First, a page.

This engaging new book presents a ‘child-centred’ model of therapy that is thoroughly person-centred in its values. Establishing the roots of child-centred therapy in both child development theories and the Rogerian model, David Smyth demonstrates that counselling the person-centred way is exceptionally relevant to young people. The book further develops child-centred therapy theory and practice, applying the model to real-life practice with children and young people, whether in play, school, organisations or with those with special needs. It also explores the complex professional issues so critical with this age group, including challenging boundaries, establishing an effective relationship with parents and other primary carers, legal and ethical considerations, and multi-professional practice. The author's warm, accessible style conveys his passionate conviction that the person-centred approach can provide a strong foundation for child therapy practice. His book introduces humanistic counselling and psychotherapy trainees to the particular requirements of working with children and young people, and also illustrates the value of using a ‘child-centred’ approach for those who might already be working with children in mental health settings. Equally, this volume can be used for professional development in many disciplines including adult trained therapists who want to extend their knowledge of people prior to reaching adulthood.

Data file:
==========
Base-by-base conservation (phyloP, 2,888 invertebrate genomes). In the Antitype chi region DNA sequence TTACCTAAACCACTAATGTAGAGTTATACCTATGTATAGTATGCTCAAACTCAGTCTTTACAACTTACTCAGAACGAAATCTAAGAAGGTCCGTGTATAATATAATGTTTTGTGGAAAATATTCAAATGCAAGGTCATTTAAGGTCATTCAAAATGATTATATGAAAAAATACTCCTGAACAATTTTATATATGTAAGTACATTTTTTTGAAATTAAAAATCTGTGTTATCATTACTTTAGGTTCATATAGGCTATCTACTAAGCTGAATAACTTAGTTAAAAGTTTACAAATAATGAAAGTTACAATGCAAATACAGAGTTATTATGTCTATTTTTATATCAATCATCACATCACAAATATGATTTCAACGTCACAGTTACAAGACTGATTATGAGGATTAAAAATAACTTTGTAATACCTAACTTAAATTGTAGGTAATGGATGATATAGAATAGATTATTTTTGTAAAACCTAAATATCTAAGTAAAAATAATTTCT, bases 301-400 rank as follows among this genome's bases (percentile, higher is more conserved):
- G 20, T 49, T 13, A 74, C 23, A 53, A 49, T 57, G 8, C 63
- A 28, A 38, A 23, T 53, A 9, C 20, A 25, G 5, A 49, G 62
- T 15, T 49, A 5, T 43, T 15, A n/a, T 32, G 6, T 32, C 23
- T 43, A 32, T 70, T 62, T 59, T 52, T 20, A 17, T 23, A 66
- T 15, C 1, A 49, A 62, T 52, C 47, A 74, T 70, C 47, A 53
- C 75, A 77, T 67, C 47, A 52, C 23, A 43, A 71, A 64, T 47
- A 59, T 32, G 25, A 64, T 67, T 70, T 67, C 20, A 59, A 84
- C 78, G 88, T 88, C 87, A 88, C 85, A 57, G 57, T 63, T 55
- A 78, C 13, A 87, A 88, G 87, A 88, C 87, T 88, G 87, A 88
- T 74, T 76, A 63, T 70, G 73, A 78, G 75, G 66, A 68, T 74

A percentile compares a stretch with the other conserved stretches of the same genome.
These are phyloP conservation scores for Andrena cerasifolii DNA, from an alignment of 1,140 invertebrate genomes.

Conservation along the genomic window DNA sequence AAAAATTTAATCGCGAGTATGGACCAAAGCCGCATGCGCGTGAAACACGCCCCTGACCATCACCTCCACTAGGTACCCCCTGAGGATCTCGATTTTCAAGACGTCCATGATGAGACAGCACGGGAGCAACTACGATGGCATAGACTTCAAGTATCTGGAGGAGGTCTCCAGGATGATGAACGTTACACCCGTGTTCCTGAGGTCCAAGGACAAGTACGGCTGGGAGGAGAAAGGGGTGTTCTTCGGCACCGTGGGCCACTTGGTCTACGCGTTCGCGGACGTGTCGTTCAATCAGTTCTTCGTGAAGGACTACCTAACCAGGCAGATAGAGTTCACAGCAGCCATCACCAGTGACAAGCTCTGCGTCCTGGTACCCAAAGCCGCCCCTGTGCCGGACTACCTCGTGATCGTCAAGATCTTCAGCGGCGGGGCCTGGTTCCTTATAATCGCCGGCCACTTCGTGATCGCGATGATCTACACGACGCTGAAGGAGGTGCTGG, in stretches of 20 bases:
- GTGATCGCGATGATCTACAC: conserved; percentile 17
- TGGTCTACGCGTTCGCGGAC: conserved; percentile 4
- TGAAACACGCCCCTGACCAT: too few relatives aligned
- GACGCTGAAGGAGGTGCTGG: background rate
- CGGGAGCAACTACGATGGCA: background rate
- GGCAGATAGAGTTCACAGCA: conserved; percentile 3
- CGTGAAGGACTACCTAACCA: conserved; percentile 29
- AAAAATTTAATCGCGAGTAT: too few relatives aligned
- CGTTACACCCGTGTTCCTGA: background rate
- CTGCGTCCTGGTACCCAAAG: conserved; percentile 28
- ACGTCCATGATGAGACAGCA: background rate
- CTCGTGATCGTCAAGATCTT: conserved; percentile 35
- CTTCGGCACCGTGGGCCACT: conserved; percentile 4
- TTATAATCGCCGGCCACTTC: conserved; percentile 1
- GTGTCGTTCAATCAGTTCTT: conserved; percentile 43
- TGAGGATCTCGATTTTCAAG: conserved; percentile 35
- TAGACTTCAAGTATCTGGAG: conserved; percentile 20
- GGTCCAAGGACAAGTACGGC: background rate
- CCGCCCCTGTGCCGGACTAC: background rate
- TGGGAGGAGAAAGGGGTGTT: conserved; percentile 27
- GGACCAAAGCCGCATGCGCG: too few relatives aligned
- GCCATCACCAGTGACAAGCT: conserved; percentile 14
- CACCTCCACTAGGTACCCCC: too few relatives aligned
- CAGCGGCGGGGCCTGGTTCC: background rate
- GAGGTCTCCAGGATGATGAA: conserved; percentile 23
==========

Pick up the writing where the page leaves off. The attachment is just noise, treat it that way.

The Emerging Child-centred Practitioner

The emerging child-centred practitioner

Covered in this Chapter

  • Getting started – a personal overview
  • The effective therapist
  • Challenges confronting the therapist
  • The practitioner's relationship with parents and guardians
  • Confidentiality

Getting Started – a Personal Overview

From a variety of professional and personal backgrounds, adults are drawn to working with children and young people having their own reasons for wanting to work with people in that age group. Chapter 1 observed that the client-centred approach to interpersonal relations ‘requires that a person start from the same point that Rogers does – a point that has to be arrived at by each person in himself’ (Stevens, in Rogers and Stevens, 1967: xv). I want briefly to describe my complex and muddled journey towards working with children and young people. Counselling ...

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